Badhaai Do told you a lot about itself through its trailer– you know there is going to be a lot of comedy and humour but somewhere along the way you will learn a strong message. On top of that, it sounds so similar to Badhaai Ho and you are right in your guess.
Bollywood’s technique of blending entertainment with subjects that are often brushed under the carpet is performing really well. Shubh Mangal Savdhaan, Badhaai Ho, Mimi, Bala, etc. are some examples.
Directed by Harshavardhan Kulkarni, Badhaai Do serves as a spiritual sequel to Badhaai Ho. Similar to that film, you will have full entertainment and comedy which is a unique characteristic of our Hindi films and especially when you have Rajkummar Rao, Bhumi Padnekar, Seema Pahwa (yes, from Shubh Mangal Saavdhan and Bareilly ki Barfi) and Sheeba Chaddha, who also starred in Badhaai Ho, you know you are in for a treat!
So, we began the review with the cast and the ensemble cast gave an extraordinary performance. Rajkummar Rao takes the role of Shardul Thakur who is a sub-inspector, currently posted in a women’s police station in Dehradun. The setting of the film plays an essential role in connecting the message of the film to a small town where the concept of lesbian and gay isn’t even heard, let alone practised.
Suman Singh played by Bhumi Padnekar, is a PT teacher in a school and both the lead characters are in their thirties and obviously have the societal pressure to get married soon.
Shardul’s aunt and his widowed mother are desperately trying to find a partner for him and Suman’s mother is busy doing the same while also shaming her job for not earning her enough money. But Shardul and Suman are not your regular adults who reject the notion of marriage because it’s mainstream and one day fall in love at first sight. Shardul is gay, Suman is lesbian.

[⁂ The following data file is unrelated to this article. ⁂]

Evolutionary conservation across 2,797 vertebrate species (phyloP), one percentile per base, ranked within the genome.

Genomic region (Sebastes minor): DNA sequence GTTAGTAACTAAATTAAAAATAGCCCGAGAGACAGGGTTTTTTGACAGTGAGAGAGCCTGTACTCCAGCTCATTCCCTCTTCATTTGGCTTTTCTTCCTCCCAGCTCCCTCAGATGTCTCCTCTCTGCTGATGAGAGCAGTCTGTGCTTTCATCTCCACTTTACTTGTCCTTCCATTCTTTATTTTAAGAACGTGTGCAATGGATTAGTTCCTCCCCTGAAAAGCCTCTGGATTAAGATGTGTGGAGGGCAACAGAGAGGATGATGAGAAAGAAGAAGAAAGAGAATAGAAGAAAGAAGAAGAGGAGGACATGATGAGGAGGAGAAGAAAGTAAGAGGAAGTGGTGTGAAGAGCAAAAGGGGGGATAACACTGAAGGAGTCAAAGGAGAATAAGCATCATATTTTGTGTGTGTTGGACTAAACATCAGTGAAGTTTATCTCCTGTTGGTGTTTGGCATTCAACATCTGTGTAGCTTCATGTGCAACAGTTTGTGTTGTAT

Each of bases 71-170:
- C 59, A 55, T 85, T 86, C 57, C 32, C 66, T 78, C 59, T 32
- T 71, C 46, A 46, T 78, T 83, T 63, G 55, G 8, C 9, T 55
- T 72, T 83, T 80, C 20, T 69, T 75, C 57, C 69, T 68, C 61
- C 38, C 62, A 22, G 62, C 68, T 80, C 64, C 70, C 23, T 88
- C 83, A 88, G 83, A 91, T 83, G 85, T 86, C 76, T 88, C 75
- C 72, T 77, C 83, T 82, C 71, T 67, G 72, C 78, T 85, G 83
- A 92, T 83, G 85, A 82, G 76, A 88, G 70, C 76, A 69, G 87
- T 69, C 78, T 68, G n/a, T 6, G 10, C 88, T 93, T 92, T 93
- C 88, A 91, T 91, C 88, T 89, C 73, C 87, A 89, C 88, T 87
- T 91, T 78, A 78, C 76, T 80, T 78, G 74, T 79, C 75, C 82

They meet and decide to enter into a “lavender marriage” or basically a marriage that helps them to conceal their real sexual identity. A clever plan for sure, but one that won’t work with the nosy society.
Nevertheless, they keep up with the disguise but things go out of control when Suman meets Rimjhim, a pathology lab assistant, and falls for her. Rimjhim moves in with them– but neighbours worry about our problems more than us and Shardul lives in a police colony. The façade of being happily married seems harder to be maintained as the deputy superintendent lives right beneath them.
Humour is the main tool the film uses and even in serious moments, it sticks to its light-heartedness. The songs are mostly around love but not in a way that they attempt to break gay-lesbian prejudices but maintain the normality of love along the way.
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